I draw the blade toward me through the smooth wood. After a triplet of passes, I hold it up in the direction of the midday sun and assess my progress. Am I carving straight? Look at how the wood’s grain curves leftward ever so slightly. Is that an eastern blue bird I hear? These and many more thoughts cascade through my mind. My feet planted firmly on ground, I’m tuned into this place.
I take in the life of our cul-de-sac: the way some neighbors drive or bike down the short, steep slope on our end of the street. How the mailman swings his rusty mail truck in a wide sweep to deliver our mail before trudging back up the hill.
The messy job of hand carving wood sends me outside. Out here the relative stillness of carving forces me to look, listen, and feel. Out here I watch how breezes bend and twist tree branches and leaves. I savor the refreshing coolness of shady breezes in summer and brace against their sting come late fall.
Dutiful squirrels, rabbits, and deer enter and exit the scene with surprising frequency. Over the course of one three-hour carving session, three deer – a mother and her two fawn, I think – five squirrels – unless I saw the same wily guy five times – 11 birds, and one rabbit ambled within a few meters of me.
Quite often, when I use a hatchet to cut a spoon’s rough shape, I find that my chopping motions sync with the pulse of the insects. Four chops for every metered bar in the insect chorus. Remarkable, really.
Then as I work on the spoon’s handle, carving long thin strips of wood, birds and their melodic songs provide a fitting soundtrack. Headphones not required. And constantly checking my progress – is it straight or lopsided? How thick do I want the spoon’s bowl to be? – orients me to the brightest light. I mimic a star gazer turning his telescope toward the North Star.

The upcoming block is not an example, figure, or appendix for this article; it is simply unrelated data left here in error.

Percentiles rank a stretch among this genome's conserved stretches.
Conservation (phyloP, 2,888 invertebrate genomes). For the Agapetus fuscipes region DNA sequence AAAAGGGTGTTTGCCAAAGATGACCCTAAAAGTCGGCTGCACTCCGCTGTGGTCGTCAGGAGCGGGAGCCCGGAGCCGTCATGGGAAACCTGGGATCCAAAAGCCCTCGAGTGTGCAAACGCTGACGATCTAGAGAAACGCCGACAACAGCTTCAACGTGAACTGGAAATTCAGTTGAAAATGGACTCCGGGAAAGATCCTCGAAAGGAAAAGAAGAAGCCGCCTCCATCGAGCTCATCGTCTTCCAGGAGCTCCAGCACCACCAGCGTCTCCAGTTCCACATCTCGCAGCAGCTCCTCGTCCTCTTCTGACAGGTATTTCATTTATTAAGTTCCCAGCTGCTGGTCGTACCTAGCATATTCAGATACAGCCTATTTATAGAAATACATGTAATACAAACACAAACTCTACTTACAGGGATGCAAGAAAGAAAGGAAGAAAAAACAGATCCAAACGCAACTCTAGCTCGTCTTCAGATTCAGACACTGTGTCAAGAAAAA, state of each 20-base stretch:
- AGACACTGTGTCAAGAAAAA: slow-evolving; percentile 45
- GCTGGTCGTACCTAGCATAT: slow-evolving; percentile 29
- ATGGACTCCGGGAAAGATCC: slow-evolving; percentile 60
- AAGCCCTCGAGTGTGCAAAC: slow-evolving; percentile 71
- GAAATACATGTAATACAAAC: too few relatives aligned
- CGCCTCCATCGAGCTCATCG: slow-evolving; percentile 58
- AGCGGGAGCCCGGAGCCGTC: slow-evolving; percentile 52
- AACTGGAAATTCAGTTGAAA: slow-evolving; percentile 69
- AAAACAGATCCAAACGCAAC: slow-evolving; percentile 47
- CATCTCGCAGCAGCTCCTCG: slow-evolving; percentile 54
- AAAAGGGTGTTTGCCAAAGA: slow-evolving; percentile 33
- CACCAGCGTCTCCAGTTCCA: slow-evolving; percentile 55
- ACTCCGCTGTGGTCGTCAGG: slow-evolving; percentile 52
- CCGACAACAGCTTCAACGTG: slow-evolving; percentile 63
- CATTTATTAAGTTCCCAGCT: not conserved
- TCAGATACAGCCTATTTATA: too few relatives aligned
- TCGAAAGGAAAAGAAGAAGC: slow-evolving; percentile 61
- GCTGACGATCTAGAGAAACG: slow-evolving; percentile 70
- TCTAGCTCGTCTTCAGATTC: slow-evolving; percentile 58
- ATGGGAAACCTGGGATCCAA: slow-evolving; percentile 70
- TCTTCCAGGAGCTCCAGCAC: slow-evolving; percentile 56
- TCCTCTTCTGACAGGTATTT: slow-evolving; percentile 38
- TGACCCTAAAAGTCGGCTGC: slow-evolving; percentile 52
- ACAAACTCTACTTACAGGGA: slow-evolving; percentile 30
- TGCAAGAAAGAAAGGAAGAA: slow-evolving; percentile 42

Next I carve out of the spoon’s bowl. For this task I use a tool called a “spoon knife.” Isn’t that clever? I begin by scooping wood against the grain just as one would scoop really cold ice cream. Because this stage takes the longest – sometimes up to four hours – I’m left to ponder the day’s graceful cycles. I’ve savored many a fall sunset scooping sapwood out of a spoon’s bowl.
Once I’m satisfied with the shape and feel of the spoon, I place it horizontally in a paper bag, leaving one end open to allow moisture to escape slowly from the spoon. Complete drying usually takes about a week, but it can take much longer in our hot, humid summers. Thus, I become freakishly attuned to local patterns of temperature and humidity during the drying phase.
Then at long last, I can begin sanding. Though you could go all rustic and leave your project un-sanded, unless you want a splinter in your lip, it’s best to smooth the wood out a bit.
Like carving, sanding is a messy task best done out of doors. I like to settle into an Adirondack chair a couple hours before sunset. The slow descent of the sun is magic, simple as that. Pushing the sand paper against the rough wood carving, I soon get into a rhythm. Like chopping in time with the insects’ pulses, I sense how the breezes and chattering of birds and animals all jive with the back and forth of my rhythmic sanding.
In a way, carving wooden implements is a lot like tending a garden or wondering around on foot or hiking or walking or cycling or writing a letter to your friend on your front porch. These place-rooted activities ground us. They embed us in our locale, awakening us to the cycles and rhythms of our home.Follow SethLaJ307